40+ years ago, the street seemed to go on for days.
I mean this was one long ass drag strip.
In reality, if I were to drive my truck down and up it today it would take all of about one minute.
At 15 M.P.H.

Someone yelled, “Ready? On your mark! Get set! Go!”

Off I went past the Gilbert’s house, whizzed by the Masterson’s, flew by the Pelletier’s before seeing the cul-de-sac ahead of me.
I was clearly in the lead and didn’t bother to slow down going into the nasty cul-de-sac.
The last thing I remember is hitting a patch off sand as my trusty bike slid out from under me.
My left forearm hit the asphalt as the rough road began chewing off my pieces of my skin.
My bike was wrecked and my left forearm and knee were bleeding profusely.
I left my poor and once awesome bike in the road and ran home in a bloody mess.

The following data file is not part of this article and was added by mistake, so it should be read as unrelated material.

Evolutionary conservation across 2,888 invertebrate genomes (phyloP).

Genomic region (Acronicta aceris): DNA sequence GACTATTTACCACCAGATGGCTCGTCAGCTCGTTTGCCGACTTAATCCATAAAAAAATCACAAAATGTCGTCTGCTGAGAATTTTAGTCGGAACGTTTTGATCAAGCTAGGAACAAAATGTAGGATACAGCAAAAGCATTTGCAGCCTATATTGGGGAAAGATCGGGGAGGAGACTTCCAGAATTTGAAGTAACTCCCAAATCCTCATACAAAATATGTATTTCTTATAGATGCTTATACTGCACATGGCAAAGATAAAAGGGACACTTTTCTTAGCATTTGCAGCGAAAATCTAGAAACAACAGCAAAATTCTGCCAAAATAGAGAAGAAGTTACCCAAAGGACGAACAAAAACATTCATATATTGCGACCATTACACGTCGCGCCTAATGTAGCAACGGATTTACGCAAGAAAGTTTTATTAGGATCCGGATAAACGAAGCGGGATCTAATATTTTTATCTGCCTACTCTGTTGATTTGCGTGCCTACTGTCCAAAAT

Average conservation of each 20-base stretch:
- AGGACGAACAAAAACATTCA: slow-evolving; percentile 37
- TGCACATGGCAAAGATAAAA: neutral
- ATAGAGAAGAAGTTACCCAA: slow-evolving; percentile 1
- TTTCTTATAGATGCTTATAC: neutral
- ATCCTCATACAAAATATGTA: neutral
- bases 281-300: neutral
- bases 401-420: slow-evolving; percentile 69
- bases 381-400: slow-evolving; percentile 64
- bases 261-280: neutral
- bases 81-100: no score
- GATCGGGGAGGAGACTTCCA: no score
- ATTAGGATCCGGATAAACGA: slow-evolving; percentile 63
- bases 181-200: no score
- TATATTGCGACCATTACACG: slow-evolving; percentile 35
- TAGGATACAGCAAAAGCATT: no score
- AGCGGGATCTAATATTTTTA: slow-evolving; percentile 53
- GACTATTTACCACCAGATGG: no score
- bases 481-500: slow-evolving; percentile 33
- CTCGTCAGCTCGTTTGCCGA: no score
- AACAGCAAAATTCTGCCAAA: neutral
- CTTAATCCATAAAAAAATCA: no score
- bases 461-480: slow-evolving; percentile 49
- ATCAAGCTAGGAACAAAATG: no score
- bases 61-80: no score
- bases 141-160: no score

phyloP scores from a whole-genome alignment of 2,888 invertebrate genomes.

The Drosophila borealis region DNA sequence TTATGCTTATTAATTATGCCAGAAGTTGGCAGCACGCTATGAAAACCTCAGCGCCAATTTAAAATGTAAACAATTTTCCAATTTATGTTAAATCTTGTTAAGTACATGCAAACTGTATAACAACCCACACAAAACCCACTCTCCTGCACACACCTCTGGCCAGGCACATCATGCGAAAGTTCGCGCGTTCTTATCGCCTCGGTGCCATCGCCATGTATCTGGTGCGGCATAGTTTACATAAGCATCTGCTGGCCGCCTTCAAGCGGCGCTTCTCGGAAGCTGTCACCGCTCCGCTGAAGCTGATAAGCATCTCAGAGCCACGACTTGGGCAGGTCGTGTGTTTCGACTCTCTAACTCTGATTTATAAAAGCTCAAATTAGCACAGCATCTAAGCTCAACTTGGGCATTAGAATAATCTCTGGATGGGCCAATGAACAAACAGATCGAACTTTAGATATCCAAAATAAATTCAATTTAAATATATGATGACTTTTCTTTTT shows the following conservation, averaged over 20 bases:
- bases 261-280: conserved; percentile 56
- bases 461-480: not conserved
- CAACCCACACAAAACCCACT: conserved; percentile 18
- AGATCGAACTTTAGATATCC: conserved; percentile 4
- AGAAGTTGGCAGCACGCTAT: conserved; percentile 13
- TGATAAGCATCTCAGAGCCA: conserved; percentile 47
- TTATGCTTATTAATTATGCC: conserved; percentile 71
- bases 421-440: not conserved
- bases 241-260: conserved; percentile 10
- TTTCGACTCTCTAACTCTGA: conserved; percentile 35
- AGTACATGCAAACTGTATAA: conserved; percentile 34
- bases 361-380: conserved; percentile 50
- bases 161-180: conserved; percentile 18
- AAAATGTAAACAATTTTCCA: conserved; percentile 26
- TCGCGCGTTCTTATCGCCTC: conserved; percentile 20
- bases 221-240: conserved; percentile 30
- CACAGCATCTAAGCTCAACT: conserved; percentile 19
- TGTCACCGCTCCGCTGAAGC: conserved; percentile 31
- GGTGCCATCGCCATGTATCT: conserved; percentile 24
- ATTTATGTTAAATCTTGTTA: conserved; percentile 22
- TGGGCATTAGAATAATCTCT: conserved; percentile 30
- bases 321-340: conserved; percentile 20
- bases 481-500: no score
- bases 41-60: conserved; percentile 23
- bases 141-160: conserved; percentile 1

Winning would have been nice that day but having the skin back on my forearm would have been much nicer.
This was the day I learned and took to heart the phrase, “Winning isn’t everything.”
I omitted the last half of it for my own psychological benefit.
I did get another bike but it would never be the same.
Maybe that was part of growing up that I hadn’t counted on . . .

9 Responses

  • daisyfae says:

    ah… the memories this one conjured. mine had a turquoise vinyl speckle banana saddle – and the envy of the neighborhood was the giant “sissy bar” on the back… saved up to buy handgrips to match the seat. but i didn’t have tigers…


    Though it sounds like this was one cool bike.
    Turquoise vinyl speckle banana seat?
    I’m jealous already . . .
    :mrgreen:
    ~m

  • Lolly says: